The Alienist: A Fiercely Feminist Detective Series That Introspects Human Psyche


While the general perception from the title of the Netflix Series suggests that it is based on a psychiatrist who assesses the competence of a defendant in a law court meaning – The Alienist, it is much more than that.

Based on the 1994 novel by Caleb Carr which goes by the same ccname this period drama first aired on TNT and Netflix in 2018. It is back with its second season – Angel Of Darkness which released on the OTT this month.

The Alienist first season stars Daniel Brühl, Luke Evans, and Dakota Fanning as an ad hoc team assembled in mid-1890s New York City to investigate a serial killer who is murdering underprivileged minors.  The series incorporates fact with fiction by including historical figures, such as Theodore Roosevelt, who held the post of police commissioner from 1895 to 1897. As per the plot, newly appointed police commissioner Teddy Roosevelt calls upon Dr. Laszlo Kreizler, a criminal psychologist, and John Moore, a newspaper illustrator, to conduct the hush-hush investigation. Sara Howard, Roosevelt’s headstrong secretary, as well as twin brothers Marcus and Lucius Isaacson, both detective sergeants in the New York City Police Department (NYPD), join them in the probe.

In the second season (Angel of Darkness), set a year later, Sara (Dakota Fanning) has opened her own private detective agency becoming the first lady detective in New York City. She, Kreizler, and the now–New York Times reporter Moore team up to find the Spanish consul’s kidnapped infant daughter. Their investigation puts them on a path of an elusive killer while showcasing institutional corruption, income inequality, yellow journalism, and the women in the 19th century.

The first season’s protagonist is indeed Daniel Brühl as Laszlo Kreizler, an alienist (or psychiatrist) who is focused recently on children suffering from mental illnesses, called upon by his former Harvard classmate Theodore Roosevelt to try to understand the psychology behind grisly murders. Brühl carries the character too well delving into the human psyche, irking the nonsensical world back then which deemed mental illness as nothing but madness.

Yet in the second season the focus shifts from Laszlo to Sara who carries both Laszlo and Moore in her team, leading them.

Dakota Fanning plays the role of Sara Howard extremely well. One is completely taken aback by her resting face while facing the crime scenes and criminals. She is the embodiment of radical women in the late 19th century who gave away the societal norms to prove their mettle. In each of her steps, she is belittled in the first season. She had to go overboard and work underground defying every single colleague including her probe mates to be the detective she has always dreamed to be. Though after slaying the first serial killer she did become a detective, she was still undermined by the otherwise patriarchal society. She was given petty cases to solve such as household thefts by servants. Just then, a case involving an alleged child murderess came to light. What made the case even irking is that the accused was penalized with death by an electric chair. Soon a similar case was found – that of the Spanish Consul. This gave Sara the chance to prove her ability as a detective.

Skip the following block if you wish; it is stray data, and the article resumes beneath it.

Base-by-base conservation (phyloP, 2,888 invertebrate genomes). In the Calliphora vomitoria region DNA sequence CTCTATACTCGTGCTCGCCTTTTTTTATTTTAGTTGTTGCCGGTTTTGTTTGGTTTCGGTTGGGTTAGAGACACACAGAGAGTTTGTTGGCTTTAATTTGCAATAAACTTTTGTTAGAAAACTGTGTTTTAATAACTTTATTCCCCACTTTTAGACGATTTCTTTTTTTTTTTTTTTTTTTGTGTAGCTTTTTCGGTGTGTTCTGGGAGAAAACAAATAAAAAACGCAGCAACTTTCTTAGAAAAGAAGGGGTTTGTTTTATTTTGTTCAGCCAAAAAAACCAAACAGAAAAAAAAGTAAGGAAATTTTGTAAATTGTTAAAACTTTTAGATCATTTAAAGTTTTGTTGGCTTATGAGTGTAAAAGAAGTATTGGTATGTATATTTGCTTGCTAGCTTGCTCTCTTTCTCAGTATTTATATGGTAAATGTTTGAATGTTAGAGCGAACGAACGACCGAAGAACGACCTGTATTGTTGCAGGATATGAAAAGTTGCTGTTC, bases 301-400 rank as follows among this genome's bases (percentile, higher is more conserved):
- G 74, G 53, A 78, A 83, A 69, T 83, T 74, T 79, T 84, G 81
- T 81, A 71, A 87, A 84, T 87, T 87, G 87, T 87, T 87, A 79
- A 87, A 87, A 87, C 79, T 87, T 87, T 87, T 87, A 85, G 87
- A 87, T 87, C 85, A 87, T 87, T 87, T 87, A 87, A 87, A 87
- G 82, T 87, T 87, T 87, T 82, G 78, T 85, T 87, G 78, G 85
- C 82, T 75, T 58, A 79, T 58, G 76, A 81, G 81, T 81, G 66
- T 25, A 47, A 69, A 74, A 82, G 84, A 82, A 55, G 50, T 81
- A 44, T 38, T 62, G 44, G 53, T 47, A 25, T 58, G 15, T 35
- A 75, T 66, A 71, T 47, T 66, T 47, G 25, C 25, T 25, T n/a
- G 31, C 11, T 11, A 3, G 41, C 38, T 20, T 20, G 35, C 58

Sara bears the mockery of the entire world and carries on her work with utmost diligence.  She creates an army of female detectives defying what the world expects women to be. Yet she shows her human nature and fragile heart with her intense emotions when with her lovers – both Laszlo and Moore. She is bold enough to not give up her job to fulfill Moore’s terms of marriage by declining it and remaining single. The loss of her father both haunts her and lifts her to be the feminist she is. Indeed the credits go to Caleb Carr for writing such an uplifting character representing fierce women.

And honestly, if you watch the series, you will surely fall for the exquisite wardrobe of Sara Howard designed by Rudy Mance.

Then we have Luke Evans as John Schuyler Moore, a New York Times cartoonist and illustrator, as well as a society man who attended Harvard with Kreizler and Roosevelt. He lives with his grandmother and is estranged from his father following the drowning death of his brother. He is handsome and charming, but is an alcoholic and frequenter of brothels, and remains unmarried after his fiancée left him. After spending time with Sara in their first probe, Moore falls in love with her and proposes to her. He is the prototype of misogynist men in the world who no matter how sensitive they are, want women to be bound. Though he loves Sara deeply, he fails to understand and stick to her.

Rosy McEwen as Libby Hatch in Season 2 plays a young nurse at the Lying In Hospital. McEwen gives the chills of cold-blooded murder and also makes one cry for her damaged soul. She is the example set for women being mistreated by families and men at large when they conceive without marriage at a tender age.

The cast has been stupendous in both the series creating a massive thrilling experience for the viewers.

A winner of Primetime Emmy and Art Directors Guild for Excellence in Production Design, The Alienist has also been nominated in Golden Globes, Saturn Award, BAFTA, Costume Designers Guild, Golden Trailer, Motion Pictures Sound Editor, Visual Effects Society, and Satellite Awards. This speaks of the precision of each department of the series.

If you haven’t watched it yet then you should definitely add it to your list.


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